Wang Jin-pyng Positions Himself for a Presidential Run

    Posted on: 2015-05-04

Wang Jin-pyng Positions Himself for a Presidential Run

Wang is dipping a toe in the perilous waters of Taiwanese identity politics. Recall that he is a Taiwanese faction politician from down south. Unlike Chiang Ching-kuo and Ma Ying-jeou, both of whom proclaimed themselves to be Taiwanese for political purposes, Wang does not have to make noises about being Taiwanese, he is already accepted as one. Rather, Wang has to find a position that makes him palatable to the mainlander elites who run the KMT

By Michael Turton, The View of Taiwan

Published with permission, read the original here…

Wang Jin-pyng, KMT heavyweight, Speaker of the Legislature, former faction politiciam whom President Ma Ying-jeou attempted to have removed from the party two years ago, is clearly positioning himself for a run at the Presidency. He stated yesterday [April 30] …

不用說你是中國人,但不能否定自己是華人

You can’t say I am a Chinese, but you cannot deny I am of Chinese ethnicity

Wang is dipping a toe in the perilous waters of Taiwanese identity politics. Recall that he is a Taiwanese faction politician from down south. Unlike Chiang Ching-kuo and Ma Ying-jeou, both of whom proclaimed themselves to be Taiwanese for political purposes, Wang does not have to make noises about being Taiwanese, he is already accepted as one. Rather, Wang has to find a position that makes him palatable to the mainlander elites who run the KMT, some of whom have already publicly stated he is an unacceptable candidate, but at the same time makes him electable to the population at large, an ever growing number of whom are designating themselves as Taiwanese. It may prove impossible to square that circle.

Meanwhile James Soong, once KMT heavyweight and member of that mainlander core that runs the KMT, now head of the People’s First Party (PFP), was asked for his thoughts at an event today [May 1].

He also said he clearly understands that his extremely good friends, the KMT, will soon make a decision. “If they make a good decision, and select a candidate very correctly, we can work together as one. After they make their decision, we will make ours.”

Hard to say what he means, typical meaningless politician talk. Soong is still seeing what deals are out there. The KMT candidate won’t be known til June…

The China Post also ran an editorial this week that said KMT Chairman Eric Chu is the only hope:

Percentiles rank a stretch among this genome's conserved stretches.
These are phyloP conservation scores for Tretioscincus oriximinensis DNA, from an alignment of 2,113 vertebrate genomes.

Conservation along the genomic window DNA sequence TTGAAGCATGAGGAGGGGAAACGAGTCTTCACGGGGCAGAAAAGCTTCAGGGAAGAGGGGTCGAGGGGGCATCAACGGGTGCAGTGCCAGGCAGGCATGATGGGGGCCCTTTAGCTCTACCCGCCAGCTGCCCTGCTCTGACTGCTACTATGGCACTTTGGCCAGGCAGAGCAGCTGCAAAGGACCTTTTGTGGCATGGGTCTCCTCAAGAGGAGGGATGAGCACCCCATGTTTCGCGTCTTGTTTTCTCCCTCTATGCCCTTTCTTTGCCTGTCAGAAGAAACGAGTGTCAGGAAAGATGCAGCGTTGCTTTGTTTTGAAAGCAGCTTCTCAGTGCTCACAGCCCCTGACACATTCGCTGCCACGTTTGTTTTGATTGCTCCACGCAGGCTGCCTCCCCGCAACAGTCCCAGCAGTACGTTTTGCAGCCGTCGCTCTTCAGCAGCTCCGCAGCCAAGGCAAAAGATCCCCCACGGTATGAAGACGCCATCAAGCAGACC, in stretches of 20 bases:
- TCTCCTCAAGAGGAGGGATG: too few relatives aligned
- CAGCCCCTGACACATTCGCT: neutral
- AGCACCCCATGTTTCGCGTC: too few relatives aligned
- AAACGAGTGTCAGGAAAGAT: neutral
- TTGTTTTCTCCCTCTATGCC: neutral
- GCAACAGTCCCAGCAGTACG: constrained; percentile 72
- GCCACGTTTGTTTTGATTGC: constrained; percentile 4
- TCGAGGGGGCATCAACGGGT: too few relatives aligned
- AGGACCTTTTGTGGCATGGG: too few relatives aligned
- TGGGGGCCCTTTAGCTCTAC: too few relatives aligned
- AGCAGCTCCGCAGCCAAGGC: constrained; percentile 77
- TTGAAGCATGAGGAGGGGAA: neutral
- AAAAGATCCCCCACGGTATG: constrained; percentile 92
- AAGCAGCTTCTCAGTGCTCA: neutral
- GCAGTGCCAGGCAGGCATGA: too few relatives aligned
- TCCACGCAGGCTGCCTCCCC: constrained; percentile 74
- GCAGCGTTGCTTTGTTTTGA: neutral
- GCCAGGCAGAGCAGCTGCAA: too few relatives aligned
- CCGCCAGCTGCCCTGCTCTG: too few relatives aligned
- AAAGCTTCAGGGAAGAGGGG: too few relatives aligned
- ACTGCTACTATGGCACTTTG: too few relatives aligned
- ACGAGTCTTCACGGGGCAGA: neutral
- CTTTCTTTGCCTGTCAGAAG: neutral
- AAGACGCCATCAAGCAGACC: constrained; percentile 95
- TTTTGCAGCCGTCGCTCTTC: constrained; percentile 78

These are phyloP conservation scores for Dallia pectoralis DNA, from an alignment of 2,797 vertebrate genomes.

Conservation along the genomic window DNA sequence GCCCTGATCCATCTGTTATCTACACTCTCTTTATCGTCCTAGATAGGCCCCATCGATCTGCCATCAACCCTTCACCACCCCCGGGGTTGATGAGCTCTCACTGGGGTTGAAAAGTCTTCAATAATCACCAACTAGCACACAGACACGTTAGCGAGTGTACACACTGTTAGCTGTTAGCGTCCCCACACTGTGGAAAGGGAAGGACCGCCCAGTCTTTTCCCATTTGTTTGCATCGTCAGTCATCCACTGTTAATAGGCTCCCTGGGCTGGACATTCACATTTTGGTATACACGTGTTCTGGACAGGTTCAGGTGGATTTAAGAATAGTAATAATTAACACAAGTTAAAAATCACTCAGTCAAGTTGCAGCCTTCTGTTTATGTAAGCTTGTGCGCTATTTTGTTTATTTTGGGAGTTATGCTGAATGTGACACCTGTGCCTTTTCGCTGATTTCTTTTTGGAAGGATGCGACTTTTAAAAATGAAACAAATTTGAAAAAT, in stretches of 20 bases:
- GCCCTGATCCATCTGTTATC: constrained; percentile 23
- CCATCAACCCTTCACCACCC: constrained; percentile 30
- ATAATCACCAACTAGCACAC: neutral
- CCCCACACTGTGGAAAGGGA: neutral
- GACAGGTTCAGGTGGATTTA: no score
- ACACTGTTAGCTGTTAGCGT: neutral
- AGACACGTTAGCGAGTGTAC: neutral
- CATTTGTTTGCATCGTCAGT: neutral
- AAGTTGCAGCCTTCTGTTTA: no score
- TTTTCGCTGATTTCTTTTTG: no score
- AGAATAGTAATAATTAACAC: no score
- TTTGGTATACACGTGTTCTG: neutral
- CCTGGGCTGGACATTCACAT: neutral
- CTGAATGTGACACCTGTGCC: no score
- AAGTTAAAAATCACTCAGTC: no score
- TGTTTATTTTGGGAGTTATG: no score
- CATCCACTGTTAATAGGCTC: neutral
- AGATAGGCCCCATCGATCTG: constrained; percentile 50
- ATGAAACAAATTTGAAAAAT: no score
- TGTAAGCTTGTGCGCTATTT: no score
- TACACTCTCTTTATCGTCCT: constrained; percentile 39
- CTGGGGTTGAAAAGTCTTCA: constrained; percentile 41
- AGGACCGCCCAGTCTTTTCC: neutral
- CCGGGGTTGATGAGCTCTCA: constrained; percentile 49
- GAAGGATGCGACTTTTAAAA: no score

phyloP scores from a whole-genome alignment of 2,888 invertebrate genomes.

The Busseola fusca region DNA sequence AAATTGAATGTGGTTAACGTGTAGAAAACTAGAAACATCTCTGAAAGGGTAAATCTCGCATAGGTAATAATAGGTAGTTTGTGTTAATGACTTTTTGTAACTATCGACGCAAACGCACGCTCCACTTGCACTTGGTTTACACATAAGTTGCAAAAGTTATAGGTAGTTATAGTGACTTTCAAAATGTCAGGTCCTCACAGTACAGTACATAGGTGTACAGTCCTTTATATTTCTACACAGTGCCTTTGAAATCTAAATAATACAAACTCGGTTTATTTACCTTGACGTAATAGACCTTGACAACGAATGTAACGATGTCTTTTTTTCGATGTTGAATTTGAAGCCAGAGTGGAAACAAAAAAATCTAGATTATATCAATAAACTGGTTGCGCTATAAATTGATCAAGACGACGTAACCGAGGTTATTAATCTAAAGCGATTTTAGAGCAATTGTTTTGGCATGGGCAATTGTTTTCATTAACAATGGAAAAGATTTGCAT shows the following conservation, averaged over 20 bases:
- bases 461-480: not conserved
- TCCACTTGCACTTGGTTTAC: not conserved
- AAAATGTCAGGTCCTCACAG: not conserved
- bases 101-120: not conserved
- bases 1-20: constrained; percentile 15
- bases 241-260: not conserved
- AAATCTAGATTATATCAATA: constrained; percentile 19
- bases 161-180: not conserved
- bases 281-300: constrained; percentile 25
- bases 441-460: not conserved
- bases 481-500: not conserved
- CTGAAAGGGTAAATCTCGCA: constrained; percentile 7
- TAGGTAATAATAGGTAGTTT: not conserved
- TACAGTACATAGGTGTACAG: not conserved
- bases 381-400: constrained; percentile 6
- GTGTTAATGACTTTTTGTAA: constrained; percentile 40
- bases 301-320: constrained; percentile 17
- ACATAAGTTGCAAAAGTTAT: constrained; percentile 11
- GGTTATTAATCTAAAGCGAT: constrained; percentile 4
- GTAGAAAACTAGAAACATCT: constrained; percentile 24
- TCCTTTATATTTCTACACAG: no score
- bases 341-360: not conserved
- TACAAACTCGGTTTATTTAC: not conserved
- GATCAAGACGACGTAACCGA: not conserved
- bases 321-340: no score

Tsai isn’t unbeatable, however. The DPP won a landslide in the Nov. 29 elections because hard-core KMT supporters refused to go to the polls to vent their frustration over President Ma’s failure to keep his campaign promises, including the one to conclude a peace accord between the two sides of the Taiwan Strait. The opposition party won 47.66 percent of all the votes cast, only 6.85 percent ahead of the KMT’s 40.7 percent. It isn’t a disastrous rout, as far as voting shares are concerned.

While Tsai’s presidential campaign is getting underway, the KMT has yet to start a party primary. One hopeful is Hung Hsiu-chu, vice president of the Legislative Yuan. She insists on opening political dialogue across the strait and signing the peace accord President Ma has renounced.

Doubling down on Chineseness, Hung Hsiu-chu is unelectable. Perhaps she is campaigning for Veep. More importantly, this editorial is essentially correct, Chu has a better chance of beating Tsai than any current KMT candidate, and Tsai is more beatable than many people think. Remember, a campaign has to actually be run…

Frozen Garlic picked up a story on Chu’s China views, which are no different from Ma’s, apparently. This was an important find, for Chu may simply have decided that his views, once widely disseminated, will hurt his chances to beat Tsai. Scroll down for Froze’s delightful posts on KMT internal politics, but note that Sean Lien’s attack dog in the Taipei Mayoral election, Lo Shu-lei, is taking a beating from the KMT central, as Froze posts.

If Chu doesn’t run, as the recent victory of Ko in Taipei shows, there’s a large population of disaffected blues who are willing to consider other candidates. In the 2000-2004 period, the People’s First Party skimmed hundreds of thousands of votes from the KMT, which the KMT eventually hauled back in. It will be very interesting to watch this group in the 2016 election.